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Friday, December 02, 2005

Partners in honesty

Or partners in corruption?

For demonstration purposes only, quoting Ken Rudin's NPR column, "The 'Culture of Corruption' in Congress:"

When Lewis Libby, the vice president's former chief of staff, is under indictment; when the most powerful member of the House, Rep. Tom DeLay (R-TX), is forced to resign his leadership post following an indictment; when his former spokesman, Michael Scanlon, pleads guilty to bribery charges and agrees to cooperate in the investigation of an associate, top Republican lobbyist Jack Abramoff (and one which could also bring down Rep. Robert Ney (R-OH), chairman of the House Administration Committee); when Bill Frist (R-TN), the Senate majority leader, is under scrutiny by the Security and Exchange Commission; and when Karl Rove, the president's top political aide, is still under investigation by a special prosecutor, the guilty plea and subsequent resignation of Rep. Randy "Duke" Cunningham (R-CA) on bribery charges just adds to the party's misery. (Emphasis added to the names.)

The list could probably be doubled by adding some of our own Illinois politicians who have faced, are facing, or will be facing, corruption charges.

We don't know what these men's problems are. Are they ego maniacs. Are they power grabbers. Money hungry. Stupid. Or are they just weak of character. All of the above? We'd like to think that none of them were born dishonest. We hope.

Whatever their problems, one thing we do know, none of them are little mouse men sitting alone all day in an office, eating alone in their cars, going home at night to an empty apartment. No. These men have people around them. Wives, girlfriends, assistants, aides, lawyers, friends, groupies.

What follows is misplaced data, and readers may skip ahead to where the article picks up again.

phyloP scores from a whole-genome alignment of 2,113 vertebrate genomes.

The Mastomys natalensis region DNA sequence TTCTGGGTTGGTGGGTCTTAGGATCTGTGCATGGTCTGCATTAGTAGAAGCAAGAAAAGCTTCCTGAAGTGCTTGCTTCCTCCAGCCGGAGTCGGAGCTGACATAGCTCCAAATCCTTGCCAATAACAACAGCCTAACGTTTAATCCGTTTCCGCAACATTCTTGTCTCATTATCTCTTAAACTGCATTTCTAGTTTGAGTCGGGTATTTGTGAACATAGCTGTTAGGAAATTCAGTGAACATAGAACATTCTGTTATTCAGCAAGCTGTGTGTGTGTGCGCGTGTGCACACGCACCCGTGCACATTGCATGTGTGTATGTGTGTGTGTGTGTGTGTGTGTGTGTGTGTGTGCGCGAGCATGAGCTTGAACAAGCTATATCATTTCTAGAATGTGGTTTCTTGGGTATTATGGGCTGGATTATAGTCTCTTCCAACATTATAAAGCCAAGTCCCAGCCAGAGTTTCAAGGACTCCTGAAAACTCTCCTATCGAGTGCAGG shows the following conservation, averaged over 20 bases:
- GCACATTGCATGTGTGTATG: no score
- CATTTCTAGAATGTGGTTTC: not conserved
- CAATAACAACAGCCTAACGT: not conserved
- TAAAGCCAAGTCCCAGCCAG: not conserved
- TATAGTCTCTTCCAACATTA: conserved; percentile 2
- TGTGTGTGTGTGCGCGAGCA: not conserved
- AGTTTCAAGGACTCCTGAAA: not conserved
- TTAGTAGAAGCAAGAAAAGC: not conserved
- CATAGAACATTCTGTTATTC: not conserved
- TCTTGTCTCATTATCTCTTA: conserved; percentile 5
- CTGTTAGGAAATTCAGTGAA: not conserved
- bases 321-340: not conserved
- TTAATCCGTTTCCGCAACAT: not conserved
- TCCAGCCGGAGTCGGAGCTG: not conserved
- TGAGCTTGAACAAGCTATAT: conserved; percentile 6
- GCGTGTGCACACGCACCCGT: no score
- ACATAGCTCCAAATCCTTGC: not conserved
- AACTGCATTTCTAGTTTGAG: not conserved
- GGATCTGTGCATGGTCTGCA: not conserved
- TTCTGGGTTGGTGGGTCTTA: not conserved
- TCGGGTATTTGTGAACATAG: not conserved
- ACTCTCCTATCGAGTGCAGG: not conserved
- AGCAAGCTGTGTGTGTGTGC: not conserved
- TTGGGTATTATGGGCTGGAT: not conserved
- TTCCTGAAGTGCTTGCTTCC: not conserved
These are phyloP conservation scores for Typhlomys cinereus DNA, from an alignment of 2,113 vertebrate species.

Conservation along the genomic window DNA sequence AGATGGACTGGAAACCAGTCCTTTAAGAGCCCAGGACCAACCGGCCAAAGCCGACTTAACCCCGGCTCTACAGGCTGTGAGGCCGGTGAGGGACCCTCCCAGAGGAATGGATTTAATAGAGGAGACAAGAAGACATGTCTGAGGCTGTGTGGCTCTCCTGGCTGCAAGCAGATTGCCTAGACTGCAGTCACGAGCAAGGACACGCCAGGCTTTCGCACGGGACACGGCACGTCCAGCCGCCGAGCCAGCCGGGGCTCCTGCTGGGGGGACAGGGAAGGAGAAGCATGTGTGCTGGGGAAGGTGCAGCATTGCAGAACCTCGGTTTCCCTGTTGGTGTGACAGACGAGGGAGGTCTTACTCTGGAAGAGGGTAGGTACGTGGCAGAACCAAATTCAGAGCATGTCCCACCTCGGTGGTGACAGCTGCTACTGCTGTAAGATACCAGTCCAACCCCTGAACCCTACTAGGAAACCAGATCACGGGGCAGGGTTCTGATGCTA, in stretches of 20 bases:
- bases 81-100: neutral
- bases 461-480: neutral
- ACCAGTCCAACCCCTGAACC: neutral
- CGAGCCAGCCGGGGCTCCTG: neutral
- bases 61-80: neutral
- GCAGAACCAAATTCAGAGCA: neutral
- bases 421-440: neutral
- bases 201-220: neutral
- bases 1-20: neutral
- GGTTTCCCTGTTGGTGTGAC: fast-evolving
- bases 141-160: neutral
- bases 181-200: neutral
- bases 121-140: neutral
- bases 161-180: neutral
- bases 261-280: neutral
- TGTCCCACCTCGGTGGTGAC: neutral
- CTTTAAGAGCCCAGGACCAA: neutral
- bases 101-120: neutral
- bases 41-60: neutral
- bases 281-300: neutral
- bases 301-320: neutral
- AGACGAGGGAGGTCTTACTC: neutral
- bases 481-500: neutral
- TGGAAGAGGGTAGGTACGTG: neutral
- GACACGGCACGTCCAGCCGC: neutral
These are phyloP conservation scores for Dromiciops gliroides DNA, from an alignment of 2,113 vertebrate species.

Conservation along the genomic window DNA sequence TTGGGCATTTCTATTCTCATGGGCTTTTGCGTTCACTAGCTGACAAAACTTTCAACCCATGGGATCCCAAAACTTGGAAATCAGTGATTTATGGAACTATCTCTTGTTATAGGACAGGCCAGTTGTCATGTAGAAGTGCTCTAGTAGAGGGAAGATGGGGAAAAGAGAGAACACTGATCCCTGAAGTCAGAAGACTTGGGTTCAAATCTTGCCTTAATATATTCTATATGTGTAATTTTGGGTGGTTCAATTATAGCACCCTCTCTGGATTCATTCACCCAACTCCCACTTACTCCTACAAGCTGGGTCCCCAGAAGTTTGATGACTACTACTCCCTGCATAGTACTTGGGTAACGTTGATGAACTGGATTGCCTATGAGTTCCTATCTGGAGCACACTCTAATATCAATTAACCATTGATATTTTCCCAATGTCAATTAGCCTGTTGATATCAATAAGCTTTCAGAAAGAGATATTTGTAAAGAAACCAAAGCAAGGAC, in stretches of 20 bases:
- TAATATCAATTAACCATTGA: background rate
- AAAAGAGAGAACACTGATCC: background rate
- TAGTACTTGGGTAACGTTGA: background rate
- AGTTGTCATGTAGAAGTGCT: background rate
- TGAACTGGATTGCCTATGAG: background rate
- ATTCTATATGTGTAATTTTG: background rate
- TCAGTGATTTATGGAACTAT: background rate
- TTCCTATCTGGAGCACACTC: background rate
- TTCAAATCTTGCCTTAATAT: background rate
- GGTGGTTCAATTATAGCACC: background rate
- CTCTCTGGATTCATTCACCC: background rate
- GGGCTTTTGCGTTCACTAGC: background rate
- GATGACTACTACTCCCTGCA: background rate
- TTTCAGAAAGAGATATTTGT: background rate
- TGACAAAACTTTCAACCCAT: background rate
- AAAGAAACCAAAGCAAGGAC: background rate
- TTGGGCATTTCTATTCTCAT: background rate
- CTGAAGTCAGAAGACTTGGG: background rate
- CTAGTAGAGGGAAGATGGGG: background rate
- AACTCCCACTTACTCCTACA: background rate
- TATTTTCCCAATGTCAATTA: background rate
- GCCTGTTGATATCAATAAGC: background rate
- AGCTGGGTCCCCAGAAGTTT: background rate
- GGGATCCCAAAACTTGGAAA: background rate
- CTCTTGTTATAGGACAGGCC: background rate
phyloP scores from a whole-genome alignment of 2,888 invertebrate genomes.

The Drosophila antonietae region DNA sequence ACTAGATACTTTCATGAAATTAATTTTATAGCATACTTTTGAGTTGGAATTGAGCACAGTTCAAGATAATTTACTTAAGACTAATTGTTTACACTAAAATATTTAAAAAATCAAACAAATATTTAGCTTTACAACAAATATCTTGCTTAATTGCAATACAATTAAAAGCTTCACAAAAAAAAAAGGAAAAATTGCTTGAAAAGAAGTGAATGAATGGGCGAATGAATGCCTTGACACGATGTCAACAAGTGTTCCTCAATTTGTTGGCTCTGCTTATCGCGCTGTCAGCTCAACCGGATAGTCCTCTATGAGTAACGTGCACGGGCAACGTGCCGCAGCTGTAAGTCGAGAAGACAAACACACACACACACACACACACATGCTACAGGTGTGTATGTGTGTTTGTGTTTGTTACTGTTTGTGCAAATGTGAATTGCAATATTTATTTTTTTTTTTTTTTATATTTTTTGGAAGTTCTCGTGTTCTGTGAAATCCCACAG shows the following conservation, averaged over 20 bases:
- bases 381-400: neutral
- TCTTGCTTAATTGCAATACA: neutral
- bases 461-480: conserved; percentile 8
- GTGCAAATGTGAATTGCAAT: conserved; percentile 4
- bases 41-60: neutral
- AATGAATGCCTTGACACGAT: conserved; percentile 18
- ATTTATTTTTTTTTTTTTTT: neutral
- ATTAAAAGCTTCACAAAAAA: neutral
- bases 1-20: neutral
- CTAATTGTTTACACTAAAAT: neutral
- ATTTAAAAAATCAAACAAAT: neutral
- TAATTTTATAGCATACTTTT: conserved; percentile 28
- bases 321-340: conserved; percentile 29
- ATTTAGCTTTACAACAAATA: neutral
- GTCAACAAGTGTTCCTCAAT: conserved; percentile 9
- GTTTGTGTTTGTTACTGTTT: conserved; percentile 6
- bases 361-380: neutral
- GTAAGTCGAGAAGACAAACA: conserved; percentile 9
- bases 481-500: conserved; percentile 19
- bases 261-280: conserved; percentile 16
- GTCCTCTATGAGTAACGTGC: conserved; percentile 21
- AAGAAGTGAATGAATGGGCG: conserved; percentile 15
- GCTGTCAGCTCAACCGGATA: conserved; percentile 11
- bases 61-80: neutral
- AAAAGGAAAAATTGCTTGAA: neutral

Why did those people just stand aside and watch their husband or boss or whatever screw up so horribly? How could they not notice? Did they look the other way? Were they hoping for a few scraps of power or money for themselves.

It's hard to imagine that of all those people, not one of them took any of those men by the shoulders, looked him in the eyes, and told him to stand back and look at the greater sum of his actions. If any of those people did that, it apparently didn't make a very big impression. And now, at least one of those men is going to prison.

Is anyone honest, anymore? Doesn't anyone keep others around them honest? How did we get like this?

Posted by Marie at December 2, 2005 11:44 PM

Comments

I don't know what makes the crooks act like crooks -- some combination of need, greed, arrogance, entitlement and compulsion -- but it's an interesting question about the people close to them. I think, similar to the family members of alcoholics and addicts, there must be an incredible degree of denial among these folks and refusal to acknowledge that 2+2 does not equal $2.4 million. And even without bringing in the AA theory, people are enormously hesitant, even afraid, to think the worst of those closest to them. It means thinking the worst of yourself in a way, too, and also, in a very real sense, confronting the end of the world as you've known it.

Posted by: Dan at December 6, 2005 8:42 PM